How Retailers Can Win With Data Driven Retail Experiences?

Personalization is the key to showcase a customer that they are important and relevant to retailers.
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It should come as no surprise that retailers have always generated plenty of their own data, both in-store and throughout the supply chain. But data is just data. It isn’t the same thing as information. Such large data sets are discovered gold mines but are not malleable into anything concrete until retailers bring in powerful analytics which processes this data into meaningful insights. Insights are embedded along the customer journey and can give brands a competitive advantage to understand purchase intent, channel preferences of consumers. It also provides insights on relevant content and messaging that will be most apt to encourage consumers to move along the journey.

A new Alteryx and RetailWire survey of nearly 350 retailers and brand manufacturers showed that 76% of respondents consider shopper insights and enabling analytics, critical to their business performance. And yet, only 16% consider their organizations are ‘experts’ in using shopper insights.

Research tells us that organizations that leverage customer behavioral insights outperform peers by 85 percent in sales growth and more than 25 percent in gross margin.                                                                              ( Source: Alteryx.com)

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How Retailers can get the most out of their data!

 

Personalization is the key to showcase a customer that they are important and relevant to retailers. For this, retailers first need to understand their customers by collecting their internal 1st party data and combining it with rich 3rd party data sets, both offline and online. Retailers should then strive to bring several data sources into one single platform; else, the result is more akin to separate businesses operating at individual levels. The data thus collected in various formats can be stored in a Data Lake or data warehouse which acts as a centralized unified repository. The next step would then be to process the data & apply analytics around it to generate value.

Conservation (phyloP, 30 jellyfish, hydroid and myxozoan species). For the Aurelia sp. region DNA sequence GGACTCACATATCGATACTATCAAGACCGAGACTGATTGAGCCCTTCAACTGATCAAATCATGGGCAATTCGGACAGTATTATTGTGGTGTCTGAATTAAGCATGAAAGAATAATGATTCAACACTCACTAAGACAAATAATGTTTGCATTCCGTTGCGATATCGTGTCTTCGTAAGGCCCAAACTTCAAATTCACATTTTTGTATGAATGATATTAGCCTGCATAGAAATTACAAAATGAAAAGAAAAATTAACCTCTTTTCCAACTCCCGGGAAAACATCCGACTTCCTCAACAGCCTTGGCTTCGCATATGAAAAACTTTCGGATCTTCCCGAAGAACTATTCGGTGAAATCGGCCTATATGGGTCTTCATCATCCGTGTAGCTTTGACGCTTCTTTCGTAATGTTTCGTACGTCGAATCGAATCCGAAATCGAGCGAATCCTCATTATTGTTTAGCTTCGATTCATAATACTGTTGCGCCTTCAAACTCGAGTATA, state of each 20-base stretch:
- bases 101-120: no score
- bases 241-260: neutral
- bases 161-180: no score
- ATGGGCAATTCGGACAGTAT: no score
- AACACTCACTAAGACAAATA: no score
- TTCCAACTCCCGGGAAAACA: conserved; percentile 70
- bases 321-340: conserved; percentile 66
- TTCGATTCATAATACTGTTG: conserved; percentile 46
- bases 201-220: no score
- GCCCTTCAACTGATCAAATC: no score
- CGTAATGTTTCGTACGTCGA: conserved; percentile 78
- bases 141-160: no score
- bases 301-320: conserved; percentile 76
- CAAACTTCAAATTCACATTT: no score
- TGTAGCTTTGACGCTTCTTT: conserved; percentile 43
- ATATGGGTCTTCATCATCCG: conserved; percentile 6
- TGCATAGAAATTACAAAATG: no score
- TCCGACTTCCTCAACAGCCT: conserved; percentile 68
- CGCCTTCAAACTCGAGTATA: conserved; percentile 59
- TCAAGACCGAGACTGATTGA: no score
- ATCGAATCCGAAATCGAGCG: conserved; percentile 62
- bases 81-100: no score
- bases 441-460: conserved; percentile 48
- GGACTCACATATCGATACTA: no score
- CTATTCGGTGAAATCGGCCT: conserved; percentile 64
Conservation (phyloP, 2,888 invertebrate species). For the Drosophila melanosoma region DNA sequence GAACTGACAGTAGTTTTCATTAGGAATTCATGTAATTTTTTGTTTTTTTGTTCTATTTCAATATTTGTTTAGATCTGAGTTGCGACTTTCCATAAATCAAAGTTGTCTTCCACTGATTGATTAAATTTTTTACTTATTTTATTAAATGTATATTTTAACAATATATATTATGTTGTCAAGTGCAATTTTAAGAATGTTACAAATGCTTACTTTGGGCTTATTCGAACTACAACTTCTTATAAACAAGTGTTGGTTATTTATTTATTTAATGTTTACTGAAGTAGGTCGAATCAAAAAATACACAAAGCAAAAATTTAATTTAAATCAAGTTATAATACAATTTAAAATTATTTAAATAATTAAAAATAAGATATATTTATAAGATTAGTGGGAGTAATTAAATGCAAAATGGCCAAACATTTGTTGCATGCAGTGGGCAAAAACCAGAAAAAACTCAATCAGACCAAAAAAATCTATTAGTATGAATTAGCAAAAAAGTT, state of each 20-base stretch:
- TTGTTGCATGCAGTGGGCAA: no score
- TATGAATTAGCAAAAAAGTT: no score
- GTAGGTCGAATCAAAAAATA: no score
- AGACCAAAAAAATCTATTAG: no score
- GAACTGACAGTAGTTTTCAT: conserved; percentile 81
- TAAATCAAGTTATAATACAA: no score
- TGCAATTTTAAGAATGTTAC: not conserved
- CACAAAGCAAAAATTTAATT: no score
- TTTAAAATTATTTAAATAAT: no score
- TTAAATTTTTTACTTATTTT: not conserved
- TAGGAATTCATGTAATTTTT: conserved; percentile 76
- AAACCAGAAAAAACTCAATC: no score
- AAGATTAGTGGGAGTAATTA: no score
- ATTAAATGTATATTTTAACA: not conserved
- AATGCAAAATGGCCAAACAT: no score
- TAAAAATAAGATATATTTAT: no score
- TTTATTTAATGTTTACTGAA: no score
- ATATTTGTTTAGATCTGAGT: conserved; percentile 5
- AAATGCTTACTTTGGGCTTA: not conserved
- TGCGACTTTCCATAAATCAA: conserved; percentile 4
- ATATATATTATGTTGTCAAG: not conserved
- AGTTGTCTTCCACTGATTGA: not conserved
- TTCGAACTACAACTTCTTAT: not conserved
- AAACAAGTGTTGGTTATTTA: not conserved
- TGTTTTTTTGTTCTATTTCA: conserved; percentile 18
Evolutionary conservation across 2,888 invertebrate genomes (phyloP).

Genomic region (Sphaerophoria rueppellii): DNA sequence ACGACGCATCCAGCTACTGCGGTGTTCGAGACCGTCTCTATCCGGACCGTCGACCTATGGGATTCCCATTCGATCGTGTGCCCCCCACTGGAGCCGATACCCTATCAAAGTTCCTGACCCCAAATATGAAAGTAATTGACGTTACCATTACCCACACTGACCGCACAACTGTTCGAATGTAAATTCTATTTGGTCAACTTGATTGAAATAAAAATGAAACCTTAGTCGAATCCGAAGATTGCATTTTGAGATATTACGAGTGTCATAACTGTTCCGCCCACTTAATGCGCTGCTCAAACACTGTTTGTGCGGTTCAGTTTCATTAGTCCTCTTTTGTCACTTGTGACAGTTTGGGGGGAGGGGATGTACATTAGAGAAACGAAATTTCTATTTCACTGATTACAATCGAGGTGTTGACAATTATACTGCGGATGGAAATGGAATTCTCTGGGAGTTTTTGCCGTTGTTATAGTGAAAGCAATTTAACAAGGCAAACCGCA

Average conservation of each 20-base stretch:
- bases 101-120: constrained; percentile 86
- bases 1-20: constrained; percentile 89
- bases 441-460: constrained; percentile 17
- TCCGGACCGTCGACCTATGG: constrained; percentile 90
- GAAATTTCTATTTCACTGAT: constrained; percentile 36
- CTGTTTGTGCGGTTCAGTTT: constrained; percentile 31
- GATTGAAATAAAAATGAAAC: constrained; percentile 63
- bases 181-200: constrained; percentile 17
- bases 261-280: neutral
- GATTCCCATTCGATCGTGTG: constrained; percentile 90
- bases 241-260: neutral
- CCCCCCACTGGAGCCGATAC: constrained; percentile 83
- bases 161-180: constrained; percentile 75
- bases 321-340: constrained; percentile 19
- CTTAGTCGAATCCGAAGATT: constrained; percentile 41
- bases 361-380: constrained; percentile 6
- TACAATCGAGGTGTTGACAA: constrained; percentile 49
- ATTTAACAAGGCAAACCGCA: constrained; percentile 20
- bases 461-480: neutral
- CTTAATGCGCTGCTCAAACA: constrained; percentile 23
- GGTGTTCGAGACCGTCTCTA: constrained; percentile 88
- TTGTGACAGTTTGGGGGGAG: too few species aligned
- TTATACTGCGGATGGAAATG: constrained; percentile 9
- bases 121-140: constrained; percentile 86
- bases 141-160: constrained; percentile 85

All of this requires having the right tools, software, and systems that can gather and present data in a clear and organized way. Retailers can harness technologies like Data Science & Big Data Analytics to discover hidden patterns, market trends, and consumer preferences. Of-course this requires getting the basics of analytics right. You can’t really build a tower without a solid foundation. Make sure your base KPI(s) are well defined and then you have identified the KPI(s) that require a deeper dive for an ideal value proposition. Based on the combination of structured and unstructured data and effective use of the tools retailers can evaluate the most effective route to sales boost and customer engagement.  

Once the data has been analyzed and insights have been gathered, the results need to be communicated across channels and displayed to the user.  This requires data, applications, and systems across the IT landscape to be integrated. There are great solutions in the market, delivering amazing Omni-channel experience. All of this brings us to one very important piece of the puzzle – ‘Integration’. Accelerators like AURAS; a best-of-breed can help enterprises deliver Omni-channel experience & business agility.

Also, using comprehensive dashboards with multiple tools integrated can help retailers visualize and share progress on all the KPIs, identify consumer patterns, combine multiple data sources and find the correlations necessary to make critical decisions.

Why Analytics has to be tread cautiously

  • Kmart (one of the largest retailers in the United States) is a great example of why simply implementing a new business intelligence system alone is not enough to succeed in business analytics. Kmart’s inability to analyze data and understand product trends and manage inventory levels eventually resulted in poor customer experience. It couldn’t capture the market trends through business analytics and research; it ended up offering several low budget designer goods (Jaclyn Smith designer apparel) paired with more high-end appliances (IE: Kenmore appliances) with no clear concept on how to cater to a specific target market.
  • Analytics requires a lot of data. Agreed—but is everything necessary? Probably not. OfficeMax, an American office supplies retailer, sent a letter to a certain Mike Seay in Illinois; however, the contents on the letter were not called for. The letter was addressed to “Mike Seay, Daughter Killed in Car Crash.” Seay lost his daughter in a car accident almost a year ago. And sadly, just before leaving his home to attend a counseling meeting for grieving parents who lost their kids, he received this letter.This incident raised several debates about how companies use data and if data is checked before running analytics programs on them.

To maintain a competitive edge in a fast-growing marketplace, it is becoming increasingly necessary for retail companies to look for proactive methods of harnessing new and extensive data sources in unique ways.  Along with that, it is crucial to set up the right systems and ensure seamless integration in real-time. In a nutshell –we seem to be heading towards a time which may be envisaged as the best time for retail, or rather, intelligent retail.

The article has been penned down by Abhishek Mahajan, Sr. Manager – Retail, Aspire Systems

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